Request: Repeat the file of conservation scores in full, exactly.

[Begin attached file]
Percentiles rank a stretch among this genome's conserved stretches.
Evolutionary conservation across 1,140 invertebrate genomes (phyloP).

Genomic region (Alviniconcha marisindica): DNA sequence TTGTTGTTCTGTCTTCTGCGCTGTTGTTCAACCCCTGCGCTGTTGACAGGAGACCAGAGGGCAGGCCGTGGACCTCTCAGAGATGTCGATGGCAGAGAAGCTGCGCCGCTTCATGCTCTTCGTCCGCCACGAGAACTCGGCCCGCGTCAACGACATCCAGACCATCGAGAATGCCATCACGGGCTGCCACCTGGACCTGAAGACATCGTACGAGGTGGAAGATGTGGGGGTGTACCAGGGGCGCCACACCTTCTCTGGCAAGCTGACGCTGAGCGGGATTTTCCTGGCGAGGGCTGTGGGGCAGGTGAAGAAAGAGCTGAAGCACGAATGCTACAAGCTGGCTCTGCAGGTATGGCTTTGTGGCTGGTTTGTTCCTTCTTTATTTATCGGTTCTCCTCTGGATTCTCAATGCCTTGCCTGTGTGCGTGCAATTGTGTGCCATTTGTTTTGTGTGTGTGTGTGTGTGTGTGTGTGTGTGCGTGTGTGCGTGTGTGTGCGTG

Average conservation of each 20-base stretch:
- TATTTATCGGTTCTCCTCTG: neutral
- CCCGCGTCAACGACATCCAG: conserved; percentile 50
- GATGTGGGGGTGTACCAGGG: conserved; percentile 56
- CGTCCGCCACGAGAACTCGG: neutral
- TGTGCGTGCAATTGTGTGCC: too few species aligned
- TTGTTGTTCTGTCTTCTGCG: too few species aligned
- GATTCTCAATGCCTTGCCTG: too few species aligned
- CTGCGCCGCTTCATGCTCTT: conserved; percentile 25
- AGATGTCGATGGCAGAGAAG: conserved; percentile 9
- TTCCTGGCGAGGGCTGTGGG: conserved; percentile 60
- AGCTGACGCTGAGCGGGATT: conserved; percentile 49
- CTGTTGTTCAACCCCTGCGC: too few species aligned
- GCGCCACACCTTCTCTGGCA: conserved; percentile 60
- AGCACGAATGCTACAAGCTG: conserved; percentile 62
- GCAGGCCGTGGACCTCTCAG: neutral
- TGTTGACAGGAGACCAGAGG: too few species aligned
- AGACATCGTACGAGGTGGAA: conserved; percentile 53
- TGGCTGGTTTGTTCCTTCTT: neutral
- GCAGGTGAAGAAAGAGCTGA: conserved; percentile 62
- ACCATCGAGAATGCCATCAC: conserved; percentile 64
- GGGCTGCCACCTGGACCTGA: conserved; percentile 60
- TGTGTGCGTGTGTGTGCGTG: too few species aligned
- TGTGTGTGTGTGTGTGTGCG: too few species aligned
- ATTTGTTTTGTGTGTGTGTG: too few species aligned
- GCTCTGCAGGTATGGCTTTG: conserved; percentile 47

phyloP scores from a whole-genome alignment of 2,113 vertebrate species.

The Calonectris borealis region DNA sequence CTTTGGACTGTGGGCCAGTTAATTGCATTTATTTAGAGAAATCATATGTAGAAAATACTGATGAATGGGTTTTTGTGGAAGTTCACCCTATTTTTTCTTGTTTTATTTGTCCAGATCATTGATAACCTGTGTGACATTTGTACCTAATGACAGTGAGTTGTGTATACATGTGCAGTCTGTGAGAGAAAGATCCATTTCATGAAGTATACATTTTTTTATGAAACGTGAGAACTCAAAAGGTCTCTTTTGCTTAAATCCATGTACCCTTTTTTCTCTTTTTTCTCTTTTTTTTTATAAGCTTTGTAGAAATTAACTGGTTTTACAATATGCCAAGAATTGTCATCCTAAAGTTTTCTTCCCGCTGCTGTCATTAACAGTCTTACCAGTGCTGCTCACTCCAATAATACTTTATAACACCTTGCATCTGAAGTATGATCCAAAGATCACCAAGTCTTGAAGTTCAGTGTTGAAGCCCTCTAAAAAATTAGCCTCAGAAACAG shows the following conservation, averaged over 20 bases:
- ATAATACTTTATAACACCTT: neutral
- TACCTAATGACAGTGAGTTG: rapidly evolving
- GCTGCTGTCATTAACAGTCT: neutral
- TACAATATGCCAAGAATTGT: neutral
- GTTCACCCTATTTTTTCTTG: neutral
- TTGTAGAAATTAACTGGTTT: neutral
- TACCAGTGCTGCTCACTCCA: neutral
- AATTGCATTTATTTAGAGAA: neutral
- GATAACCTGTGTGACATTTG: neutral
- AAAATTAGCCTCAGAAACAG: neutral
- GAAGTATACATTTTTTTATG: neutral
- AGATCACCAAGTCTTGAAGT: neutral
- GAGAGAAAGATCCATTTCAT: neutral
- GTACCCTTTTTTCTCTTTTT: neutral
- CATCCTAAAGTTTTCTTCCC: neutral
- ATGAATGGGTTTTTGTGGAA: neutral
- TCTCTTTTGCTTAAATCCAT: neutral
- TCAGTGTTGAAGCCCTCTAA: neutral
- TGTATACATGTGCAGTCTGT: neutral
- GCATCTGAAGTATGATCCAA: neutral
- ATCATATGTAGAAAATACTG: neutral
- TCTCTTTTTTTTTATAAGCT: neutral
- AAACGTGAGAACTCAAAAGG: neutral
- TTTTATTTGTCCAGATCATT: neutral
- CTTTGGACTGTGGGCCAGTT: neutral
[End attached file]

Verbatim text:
Percentiles rank a stretch among this genome's conserved stretches.
Evolutionary conservation across 1,140 invertebrate genomes (phyloP).

Genomic region (Alviniconcha marisindica): DNA sequence TTGTTGTTCTGTCTTCTGCGCTGTTGTTCAACCCCTGCGCTGTTGACAGGAGACCAGAGGGCAGGCCGTGGACCTCTCAGAGATGTCGATGGCAGAGAAGCTGCGCCGCTTCATGCTCTTCGTCCGCCACGAGAACTCGGCCCGCGTCAACGACATCCAGACCATCGAGAATGCCATCACGGGCTGCCACCTGGACCTGAAGACATCGTACGAGGTGGAAGATGTGGGGGTGTACCAGGGGCGCCACACCTTCTCTGGCAAGCTGACGCTGAGCGGGATTTTCCTGGCGAGGGCTGTGGGGCAGGTGAAGAAAGAGCTGAAGCACGAATGCTACAAGCTGGCTCTGCAGGTATGGCTTTGTGGCTGGTTTGTTCCTTCTTTATTTATCGGTTCTCCTCTGGATTCTCAATGCCTTGCCTGTGTGCGTGCAATTGTGTGCCATTTGTTTTGTGTGTGTGTGTGTGTGTGTGTGTGTGTGCGTGTGTGCGTGTGTGTGCGTG

Average conservation of each 20-base stretch:
- TATTTATCGGTTCTCCTCTG: neutral
- CCCGCGTCAACGACATCCAG: conserved; percentile 50
- GATGTGGGGGTGTACCAGGG: conserved; percentile 56
- CGTCCGCCACGAGAACTCGG: neutral
- TGTGCGTGCAATTGTGTGCC: too few species aligned
- TTGTTGTTCTGTCTTCTGCG: too few species aligned
- GATTCTCAATGCCTTGCCTG: too few species aligned
- CTGCGCCGCTTCATGCTCTT: conserved; percentile 25
- AGATGTCGATGGCAGAGAAG: conserved; percentile 9
- TTCCTGGCGAGGGCTGTGGG: conserved; percentile 60
- AGCTGACGCTGAGCGGGATT: conserved; percentile 49
- CTGTTGTTCAACCCCTGCGC: too few species aligned
- GCGCCACACCTTCTCTGGCA: conserved; percentile 60
- AGCACGAATGCTACAAGCTG: conserved; percentile 62
- GCAGGCCGTGGACCTCTCAG: neutral
- TGTTGACAGGAGACCAGAGG: too few species aligned
- AGACATCGTACGAGGTGGAA: conserved; percentile 53
- TGGCTGGTTTGTTCCTTCTT: neutral
- GCAGGTGAAGAAAGAGCTGA: conserved; percentile 62
- ACCATCGAGAATGCCATCAC: conserved; percentile 64
- GGGCTGCCACCTGGACCTGA: conserved; percentile 60
- TGTGTGCGTGTGTGTGCGTG: too few species aligned
- TGTGTGTGTGTGTGTGTGCG: too few species aligned
- ATTTGTTTTGTGTGTGTGTG: too few species aligned
- GCTCTGCAGGTATGGCTTTG: conserved; percentile 47

phyloP scores from a whole-genome alignment of 2,113 vertebrate species.

The Calonectris borealis region DNA sequence CTTTGGACTGTGGGCCAGTTAATTGCATTTATTTAGAGAAATCATATGTAGAAAATACTGATGAATGGGTTTTTGTGGAAGTTCACCCTATTTTTTCTTGTTTTATTTGTCCAGATCATTGATAACCTGTGTGACATTTGTACCTAATGACAGTGAGTTGTGTATACATGTGCAGTCTGTGAGAGAAAGATCCATTTCATGAAGTATACATTTTTTTATGAAACGTGAGAACTCAAAAGGTCTCTTTTGCTTAAATCCATGTACCCTTTTTTCTCTTTTTTCTCTTTTTTTTTATAAGCTTTGTAGAAATTAACTGGTTTTACAATATGCCAAGAATTGTCATCCTAAAGTTTTCTTCCCGCTGCTGTCATTAACAGTCTTACCAGTGCTGCTCACTCCAATAATACTTTATAACACCTTGCATCTGAAGTATGATCCAAAGATCACCAAGTCTTGAAGTTCAGTGTTGAAGCCCTCTAAAAAATTAGCCTCAGAAACAG shows the following conservation, averaged over 20 bases:
- ATAATACTTTATAACACCTT: neutral
- TACCTAATGACAGTGAGTTG: rapidly evolving
- GCTGCTGTCATTAACAGTCT: neutral
- TACAATATGCCAAGAATTGT: neutral
- GTTCACCCTATTTTTTCTTG: neutral
- TTGTAGAAATTAACTGGTTT: neutral
- TACCAGTGCTGCTCACTCCA: neutral
- AATTGCATTTATTTAGAGAA: neutral
- GATAACCTGTGTGACATTTG: neutral
- AAAATTAGCCTCAGAAACAG: neutral
- GAAGTATACATTTTTTTATG: neutral
- AGATCACCAAGTCTTGAAGT: neutral
- GAGAGAAAGATCCATTTCAT: neutral
- GTACCCTTTTTTCTCTTTTT: neutral
- CATCCTAAAGTTTTCTTCCC: neutral
- ATGAATGGGTTTTTGTGGAA: neutral
- TCTCTTTTGCTTAAATCCAT: neutral
- TCAGTGTTGAAGCCCTCTAA: neutral
- TGTATACATGTGCAGTCTGT: neutral
- GCATCTGAAGTATGATCCAA: neutral
- ATCATATGTAGAAAATACTG: neutral
- TCTCTTTTTTTTTATAAGCT: neutral
- AAACGTGAGAACTCAAAAGG: neutral
- TTTTATTTGTCCAGATCATT: neutral
- CTTTGGACTGTGGGCCAGTT: neutral